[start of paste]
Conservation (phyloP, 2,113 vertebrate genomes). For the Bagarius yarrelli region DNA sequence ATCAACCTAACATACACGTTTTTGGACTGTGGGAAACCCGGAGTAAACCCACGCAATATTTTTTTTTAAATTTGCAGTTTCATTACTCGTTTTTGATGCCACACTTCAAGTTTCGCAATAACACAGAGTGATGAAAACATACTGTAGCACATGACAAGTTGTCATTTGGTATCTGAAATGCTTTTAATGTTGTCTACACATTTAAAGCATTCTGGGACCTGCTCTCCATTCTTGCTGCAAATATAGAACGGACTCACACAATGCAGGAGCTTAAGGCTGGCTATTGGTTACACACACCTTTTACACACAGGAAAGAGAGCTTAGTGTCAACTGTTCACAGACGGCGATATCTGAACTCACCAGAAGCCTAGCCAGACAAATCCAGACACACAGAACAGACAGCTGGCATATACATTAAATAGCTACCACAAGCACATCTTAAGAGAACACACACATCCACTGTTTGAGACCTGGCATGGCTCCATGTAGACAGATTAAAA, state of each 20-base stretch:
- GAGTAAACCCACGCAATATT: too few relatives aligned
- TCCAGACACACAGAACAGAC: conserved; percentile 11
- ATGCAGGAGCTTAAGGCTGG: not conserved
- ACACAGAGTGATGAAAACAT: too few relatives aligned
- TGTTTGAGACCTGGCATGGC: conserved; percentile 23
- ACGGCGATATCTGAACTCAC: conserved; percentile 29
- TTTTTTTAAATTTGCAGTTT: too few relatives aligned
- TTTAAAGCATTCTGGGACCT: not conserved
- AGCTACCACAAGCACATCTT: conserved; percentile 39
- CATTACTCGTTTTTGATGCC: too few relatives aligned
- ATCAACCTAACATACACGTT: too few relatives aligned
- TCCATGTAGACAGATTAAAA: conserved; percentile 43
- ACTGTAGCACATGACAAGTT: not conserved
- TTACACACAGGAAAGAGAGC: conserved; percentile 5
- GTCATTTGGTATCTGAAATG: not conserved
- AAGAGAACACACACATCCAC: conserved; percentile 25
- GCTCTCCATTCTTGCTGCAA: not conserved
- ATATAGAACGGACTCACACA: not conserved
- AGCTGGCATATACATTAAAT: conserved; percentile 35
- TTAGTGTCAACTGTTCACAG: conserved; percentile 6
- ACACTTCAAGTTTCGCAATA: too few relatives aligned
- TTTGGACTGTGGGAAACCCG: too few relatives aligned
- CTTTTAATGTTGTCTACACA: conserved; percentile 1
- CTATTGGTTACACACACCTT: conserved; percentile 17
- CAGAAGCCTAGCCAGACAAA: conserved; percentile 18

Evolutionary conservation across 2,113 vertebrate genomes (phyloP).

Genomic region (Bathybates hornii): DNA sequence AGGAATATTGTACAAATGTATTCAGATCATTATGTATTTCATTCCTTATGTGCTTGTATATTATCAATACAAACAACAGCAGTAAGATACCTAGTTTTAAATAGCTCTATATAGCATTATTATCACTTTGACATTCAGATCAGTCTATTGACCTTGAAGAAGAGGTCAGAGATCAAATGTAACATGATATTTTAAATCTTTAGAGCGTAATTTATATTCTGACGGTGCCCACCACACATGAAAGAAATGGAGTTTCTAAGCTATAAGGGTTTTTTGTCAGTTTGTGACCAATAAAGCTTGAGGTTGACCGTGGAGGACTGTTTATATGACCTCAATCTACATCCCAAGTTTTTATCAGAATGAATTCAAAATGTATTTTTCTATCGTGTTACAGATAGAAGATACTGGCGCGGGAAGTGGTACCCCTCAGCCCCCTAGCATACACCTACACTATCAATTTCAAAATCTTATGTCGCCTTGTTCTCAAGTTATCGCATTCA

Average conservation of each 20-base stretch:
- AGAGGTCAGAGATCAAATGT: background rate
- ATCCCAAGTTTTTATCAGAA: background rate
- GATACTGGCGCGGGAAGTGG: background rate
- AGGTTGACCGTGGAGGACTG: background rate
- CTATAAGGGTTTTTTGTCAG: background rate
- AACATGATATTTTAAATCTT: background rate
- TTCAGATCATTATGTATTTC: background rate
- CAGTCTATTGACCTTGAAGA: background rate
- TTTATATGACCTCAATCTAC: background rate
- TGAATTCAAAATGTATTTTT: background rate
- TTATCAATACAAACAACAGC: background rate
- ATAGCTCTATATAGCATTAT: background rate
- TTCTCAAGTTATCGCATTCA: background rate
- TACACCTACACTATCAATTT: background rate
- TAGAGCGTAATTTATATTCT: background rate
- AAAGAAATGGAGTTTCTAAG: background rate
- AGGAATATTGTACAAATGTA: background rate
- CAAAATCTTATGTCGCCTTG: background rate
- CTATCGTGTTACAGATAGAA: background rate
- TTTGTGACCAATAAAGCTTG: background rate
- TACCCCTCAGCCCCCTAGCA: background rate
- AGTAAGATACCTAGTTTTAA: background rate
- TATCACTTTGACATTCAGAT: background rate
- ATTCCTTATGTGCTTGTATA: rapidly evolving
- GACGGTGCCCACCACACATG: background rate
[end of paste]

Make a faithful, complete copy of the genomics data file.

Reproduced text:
Conservation (phyloP, 2,113 vertebrate genomes). For the Bagarius yarrelli region DNA sequence ATCAACCTAACATACACGTTTTTGGACTGTGGGAAACCCGGAGTAAACCCACGCAATATTTTTTTTTAAATTTGCAGTTTCATTACTCGTTTTTGATGCCACACTTCAAGTTTCGCAATAACACAGAGTGATGAAAACATACTGTAGCACATGACAAGTTGTCATTTGGTATCTGAAATGCTTTTAATGTTGTCTACACATTTAAAGCATTCTGGGACCTGCTCTCCATTCTTGCTGCAAATATAGAACGGACTCACACAATGCAGGAGCTTAAGGCTGGCTATTGGTTACACACACCTTTTACACACAGGAAAGAGAGCTTAGTGTCAACTGTTCACAGACGGCGATATCTGAACTCACCAGAAGCCTAGCCAGACAAATCCAGACACACAGAACAGACAGCTGGCATATACATTAAATAGCTACCACAAGCACATCTTAAGAGAACACACACATCCACTGTTTGAGACCTGGCATGGCTCCATGTAGACAGATTAAAA, state of each 20-base stretch:
- GAGTAAACCCACGCAATATT: too few relatives aligned
- TCCAGACACACAGAACAGAC: conserved; percentile 11
- ATGCAGGAGCTTAAGGCTGG: not conserved
- ACACAGAGTGATGAAAACAT: too few relatives aligned
- TGTTTGAGACCTGGCATGGC: conserved; percentile 23
- ACGGCGATATCTGAACTCAC: conserved; percentile 29
- TTTTTTTAAATTTGCAGTTT: too few relatives aligned
- TTTAAAGCATTCTGGGACCT: not conserved
- AGCTACCACAAGCACATCTT: conserved; percentile 39
- CATTACTCGTTTTTGATGCC: too few relatives aligned
- ATCAACCTAACATACACGTT: too few relatives aligned
- TCCATGTAGACAGATTAAAA: conserved; percentile 43
- ACTGTAGCACATGACAAGTT: not conserved
- TTACACACAGGAAAGAGAGC: conserved; percentile 5
- GTCATTTGGTATCTGAAATG: not conserved
- AAGAGAACACACACATCCAC: conserved; percentile 25
- GCTCTCCATTCTTGCTGCAA: not conserved
- ATATAGAACGGACTCACACA: not conserved
- AGCTGGCATATACATTAAAT: conserved; percentile 35
- TTAGTGTCAACTGTTCACAG: conserved; percentile 6
- ACACTTCAAGTTTCGCAATA: too few relatives aligned
- TTTGGACTGTGGGAAACCCG: too few relatives aligned
- CTTTTAATGTTGTCTACACA: conserved; percentile 1
- CTATTGGTTACACACACCTT: conserved; percentile 17
- CAGAAGCCTAGCCAGACAAA: conserved; percentile 18

Evolutionary conservation across 2,113 vertebrate genomes (phyloP).

Genomic region (Bathybates hornii): DNA sequence AGGAATATTGTACAAATGTATTCAGATCATTATGTATTTCATTCCTTATGTGCTTGTATATTATCAATACAAACAACAGCAGTAAGATACCTAGTTTTAAATAGCTCTATATAGCATTATTATCACTTTGACATTCAGATCAGTCTATTGACCTTGAAGAAGAGGTCAGAGATCAAATGTAACATGATATTTTAAATCTTTAGAGCGTAATTTATATTCTGACGGTGCCCACCACACATGAAAGAAATGGAGTTTCTAAGCTATAAGGGTTTTTTGTCAGTTTGTGACCAATAAAGCTTGAGGTTGACCGTGGAGGACTGTTTATATGACCTCAATCTACATCCCAAGTTTTTATCAGAATGAATTCAAAATGTATTTTTCTATCGTGTTACAGATAGAAGATACTGGCGCGGGAAGTGGTACCCCTCAGCCCCCTAGCATACACCTACACTATCAATTTCAAAATCTTATGTCGCCTTGTTCTCAAGTTATCGCATTCA

Average conservation of each 20-base stretch:
- AGAGGTCAGAGATCAAATGT: background rate
- ATCCCAAGTTTTTATCAGAA: background rate
- GATACTGGCGCGGGAAGTGG: background rate
- AGGTTGACCGTGGAGGACTG: background rate
- CTATAAGGGTTTTTTGTCAG: background rate
- AACATGATATTTTAAATCTT: background rate
- TTCAGATCATTATGTATTTC: background rate
- CAGTCTATTGACCTTGAAGA: background rate
- TTTATATGACCTCAATCTAC: background rate
- TGAATTCAAAATGTATTTTT: background rate
- TTATCAATACAAACAACAGC: background rate
- ATAGCTCTATATAGCATTAT: background rate
- TTCTCAAGTTATCGCATTCA: background rate
- TACACCTACACTATCAATTT: background rate
- TAGAGCGTAATTTATATTCT: background rate
- AAAGAAATGGAGTTTCTAAG: background rate
- AGGAATATTGTACAAATGTA: background rate
- CAAAATCTTATGTCGCCTTG: background rate
- CTATCGTGTTACAGATAGAA: background rate
- TTTGTGACCAATAAAGCTTG: background rate
- TACCCCTCAGCCCCCTAGCA: background rate
- AGTAAGATACCTAGTTTTAA: background rate
- TATCACTTTGACATTCAGAT: background rate
- ATTCCTTATGTGCTTGTATA: rapidly evolving
- GACGGTGCCCACCACACATG: background rate